Harold's Stones lie near the village of Trellech or Treleck (depending on the sign) which is said to take it's name from the stones, Tri (Welsh for three) and Llech (meaning a flat stone). Why they are called Harold's stones is something of a mystery, local lengend says they were erected to commemorate a victory of the Saxon king Harold over the Britons. This is seems to be improbable as they predate Harold by at least 2,000 years. Another legend states that they mark the spot where three british chieftains fell in battle with Harold. Yet another legend states that Jack O Kent threw the stone there from a dozen miles away in a competition with the devil and thereafter the village became known as the City of the Stones. The reference to the village as a city may not be as strange as it sounds as in medieval times the village was the largest town in the county. There is another reference to the stones on an 17th Century sundial which is kept in the local church. This sundial predates any written mention of the stones and so is the oldest record of them. A representation of the stones is carved on the base of the sundial and the numbers 7, 10, 14 are written on them possibly indicating the height of the stones when the sundial was constructed. The local church is also worth a visit it contains an old preaching cross which is pre norman and may be saxon origin. There is also a stone slab on supports next to the cross which is said to be a christianised druidical altar. Whether this is true or not remains open to question.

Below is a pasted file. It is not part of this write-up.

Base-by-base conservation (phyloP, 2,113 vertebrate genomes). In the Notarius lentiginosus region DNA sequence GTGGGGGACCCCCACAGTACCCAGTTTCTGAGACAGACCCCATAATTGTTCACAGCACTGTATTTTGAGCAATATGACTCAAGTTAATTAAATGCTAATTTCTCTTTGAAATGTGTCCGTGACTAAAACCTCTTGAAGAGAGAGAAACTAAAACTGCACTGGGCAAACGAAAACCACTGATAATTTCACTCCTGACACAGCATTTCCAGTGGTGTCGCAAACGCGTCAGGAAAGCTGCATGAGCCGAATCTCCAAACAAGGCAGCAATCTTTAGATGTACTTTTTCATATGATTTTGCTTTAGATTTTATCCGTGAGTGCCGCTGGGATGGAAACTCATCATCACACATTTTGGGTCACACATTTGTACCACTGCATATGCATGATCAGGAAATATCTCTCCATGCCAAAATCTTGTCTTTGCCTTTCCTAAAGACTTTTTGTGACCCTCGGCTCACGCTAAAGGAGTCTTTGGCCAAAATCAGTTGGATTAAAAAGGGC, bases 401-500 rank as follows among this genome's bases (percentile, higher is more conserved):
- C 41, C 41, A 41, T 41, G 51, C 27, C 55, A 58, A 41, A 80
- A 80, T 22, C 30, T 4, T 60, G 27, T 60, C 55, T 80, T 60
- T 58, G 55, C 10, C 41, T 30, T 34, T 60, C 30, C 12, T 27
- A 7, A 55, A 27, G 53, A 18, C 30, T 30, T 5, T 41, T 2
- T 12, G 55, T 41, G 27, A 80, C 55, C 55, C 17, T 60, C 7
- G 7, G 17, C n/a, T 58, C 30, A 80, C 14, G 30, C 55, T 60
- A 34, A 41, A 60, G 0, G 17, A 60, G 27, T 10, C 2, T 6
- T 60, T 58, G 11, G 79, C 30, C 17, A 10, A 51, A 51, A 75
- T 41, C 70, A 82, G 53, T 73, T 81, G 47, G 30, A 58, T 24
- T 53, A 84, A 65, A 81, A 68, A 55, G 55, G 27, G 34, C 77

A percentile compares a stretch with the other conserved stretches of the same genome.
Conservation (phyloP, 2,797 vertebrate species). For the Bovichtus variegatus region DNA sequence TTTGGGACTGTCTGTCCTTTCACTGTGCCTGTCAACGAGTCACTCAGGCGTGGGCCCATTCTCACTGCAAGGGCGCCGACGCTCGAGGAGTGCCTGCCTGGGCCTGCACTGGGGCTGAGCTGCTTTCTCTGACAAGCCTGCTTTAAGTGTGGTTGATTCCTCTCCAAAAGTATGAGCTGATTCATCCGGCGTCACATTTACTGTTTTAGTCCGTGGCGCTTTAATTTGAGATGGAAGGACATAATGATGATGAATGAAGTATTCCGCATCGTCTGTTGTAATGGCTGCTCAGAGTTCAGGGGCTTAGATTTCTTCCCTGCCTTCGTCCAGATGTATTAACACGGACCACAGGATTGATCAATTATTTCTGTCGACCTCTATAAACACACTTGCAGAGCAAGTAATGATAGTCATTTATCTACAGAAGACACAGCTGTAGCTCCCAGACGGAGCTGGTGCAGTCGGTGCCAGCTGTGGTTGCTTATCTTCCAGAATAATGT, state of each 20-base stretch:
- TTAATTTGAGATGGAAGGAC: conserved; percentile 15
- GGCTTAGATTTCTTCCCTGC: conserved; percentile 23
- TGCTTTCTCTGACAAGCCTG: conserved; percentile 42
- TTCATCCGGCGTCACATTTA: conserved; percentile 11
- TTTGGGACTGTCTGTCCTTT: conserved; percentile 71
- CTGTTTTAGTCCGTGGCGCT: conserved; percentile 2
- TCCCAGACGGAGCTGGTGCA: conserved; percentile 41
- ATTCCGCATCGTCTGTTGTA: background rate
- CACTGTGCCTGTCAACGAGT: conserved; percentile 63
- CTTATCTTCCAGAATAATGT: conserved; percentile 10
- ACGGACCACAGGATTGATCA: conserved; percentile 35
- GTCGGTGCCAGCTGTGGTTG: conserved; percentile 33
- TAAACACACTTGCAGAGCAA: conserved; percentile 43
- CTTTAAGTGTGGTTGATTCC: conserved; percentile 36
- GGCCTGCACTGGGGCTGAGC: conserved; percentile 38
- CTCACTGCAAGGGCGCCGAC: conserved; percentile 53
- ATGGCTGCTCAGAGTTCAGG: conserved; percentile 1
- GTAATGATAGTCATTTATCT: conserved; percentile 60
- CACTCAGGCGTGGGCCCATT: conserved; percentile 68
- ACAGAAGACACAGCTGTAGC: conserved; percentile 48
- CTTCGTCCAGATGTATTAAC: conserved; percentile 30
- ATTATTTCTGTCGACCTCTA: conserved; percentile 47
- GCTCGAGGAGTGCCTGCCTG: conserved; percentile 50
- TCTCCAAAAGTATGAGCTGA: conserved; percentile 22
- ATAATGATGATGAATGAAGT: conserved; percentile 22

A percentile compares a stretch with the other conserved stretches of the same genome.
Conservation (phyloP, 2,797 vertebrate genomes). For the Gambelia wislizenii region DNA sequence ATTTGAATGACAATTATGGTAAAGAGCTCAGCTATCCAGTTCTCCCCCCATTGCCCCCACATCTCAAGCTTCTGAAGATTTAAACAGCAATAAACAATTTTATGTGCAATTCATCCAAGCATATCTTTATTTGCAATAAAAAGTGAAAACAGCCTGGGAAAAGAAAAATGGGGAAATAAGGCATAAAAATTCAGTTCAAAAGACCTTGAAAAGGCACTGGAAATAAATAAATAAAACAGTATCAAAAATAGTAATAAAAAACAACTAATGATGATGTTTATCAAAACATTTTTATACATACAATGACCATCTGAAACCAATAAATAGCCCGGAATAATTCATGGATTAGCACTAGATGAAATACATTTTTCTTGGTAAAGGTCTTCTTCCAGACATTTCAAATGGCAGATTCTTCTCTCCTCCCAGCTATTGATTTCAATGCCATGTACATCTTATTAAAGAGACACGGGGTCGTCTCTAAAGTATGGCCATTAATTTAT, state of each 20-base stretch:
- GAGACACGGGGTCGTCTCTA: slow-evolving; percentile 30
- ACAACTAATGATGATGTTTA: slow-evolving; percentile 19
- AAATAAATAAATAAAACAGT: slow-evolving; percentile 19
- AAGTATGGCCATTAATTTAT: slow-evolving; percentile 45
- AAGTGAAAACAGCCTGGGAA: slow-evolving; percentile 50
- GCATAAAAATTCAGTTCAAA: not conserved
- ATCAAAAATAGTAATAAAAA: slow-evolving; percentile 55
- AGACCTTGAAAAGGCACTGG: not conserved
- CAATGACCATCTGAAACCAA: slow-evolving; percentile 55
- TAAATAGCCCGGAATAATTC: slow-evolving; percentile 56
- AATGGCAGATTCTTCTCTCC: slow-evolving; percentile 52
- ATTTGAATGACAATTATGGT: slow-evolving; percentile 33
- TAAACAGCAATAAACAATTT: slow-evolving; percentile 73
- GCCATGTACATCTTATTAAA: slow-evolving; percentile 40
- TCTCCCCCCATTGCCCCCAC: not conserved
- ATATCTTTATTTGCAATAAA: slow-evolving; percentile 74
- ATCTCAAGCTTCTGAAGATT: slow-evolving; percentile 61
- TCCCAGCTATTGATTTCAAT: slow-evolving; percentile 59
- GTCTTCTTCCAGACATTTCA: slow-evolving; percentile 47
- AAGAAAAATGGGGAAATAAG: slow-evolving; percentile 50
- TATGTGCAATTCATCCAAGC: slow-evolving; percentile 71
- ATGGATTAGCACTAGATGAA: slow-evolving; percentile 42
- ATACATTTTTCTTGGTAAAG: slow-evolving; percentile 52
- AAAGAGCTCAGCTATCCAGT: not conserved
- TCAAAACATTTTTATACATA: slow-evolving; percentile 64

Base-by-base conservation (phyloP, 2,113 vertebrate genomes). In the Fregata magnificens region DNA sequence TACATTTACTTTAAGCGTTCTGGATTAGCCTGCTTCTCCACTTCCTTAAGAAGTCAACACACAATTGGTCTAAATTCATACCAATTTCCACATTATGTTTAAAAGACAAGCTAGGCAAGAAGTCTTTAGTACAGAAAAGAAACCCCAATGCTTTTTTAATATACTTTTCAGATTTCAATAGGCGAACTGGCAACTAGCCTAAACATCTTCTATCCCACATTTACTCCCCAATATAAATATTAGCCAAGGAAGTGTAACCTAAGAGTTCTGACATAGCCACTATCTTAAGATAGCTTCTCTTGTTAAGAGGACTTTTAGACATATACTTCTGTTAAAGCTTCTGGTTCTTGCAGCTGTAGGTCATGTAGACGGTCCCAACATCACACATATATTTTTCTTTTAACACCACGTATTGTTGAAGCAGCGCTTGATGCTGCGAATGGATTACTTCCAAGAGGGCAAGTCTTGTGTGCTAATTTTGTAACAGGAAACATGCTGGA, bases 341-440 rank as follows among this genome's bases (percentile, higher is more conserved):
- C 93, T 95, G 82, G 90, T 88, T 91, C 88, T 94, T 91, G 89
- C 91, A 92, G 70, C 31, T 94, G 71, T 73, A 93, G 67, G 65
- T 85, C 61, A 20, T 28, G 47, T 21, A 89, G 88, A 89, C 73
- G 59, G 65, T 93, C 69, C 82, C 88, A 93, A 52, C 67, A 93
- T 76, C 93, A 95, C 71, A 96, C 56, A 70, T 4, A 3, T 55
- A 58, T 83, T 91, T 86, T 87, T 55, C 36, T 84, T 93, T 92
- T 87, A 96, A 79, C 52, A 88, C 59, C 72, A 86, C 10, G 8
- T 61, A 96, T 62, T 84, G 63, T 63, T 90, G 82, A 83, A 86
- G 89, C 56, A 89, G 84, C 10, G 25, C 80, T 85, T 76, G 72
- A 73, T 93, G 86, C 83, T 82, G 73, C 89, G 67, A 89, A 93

A more modern claim to fame is that Trellech is the birthplace of the philosopher Bertrand Russel.
The stones themselves are 9, 12 and 15 ft high made from a local stone called pudding stone. They stand in a field just outside the village in a small field.
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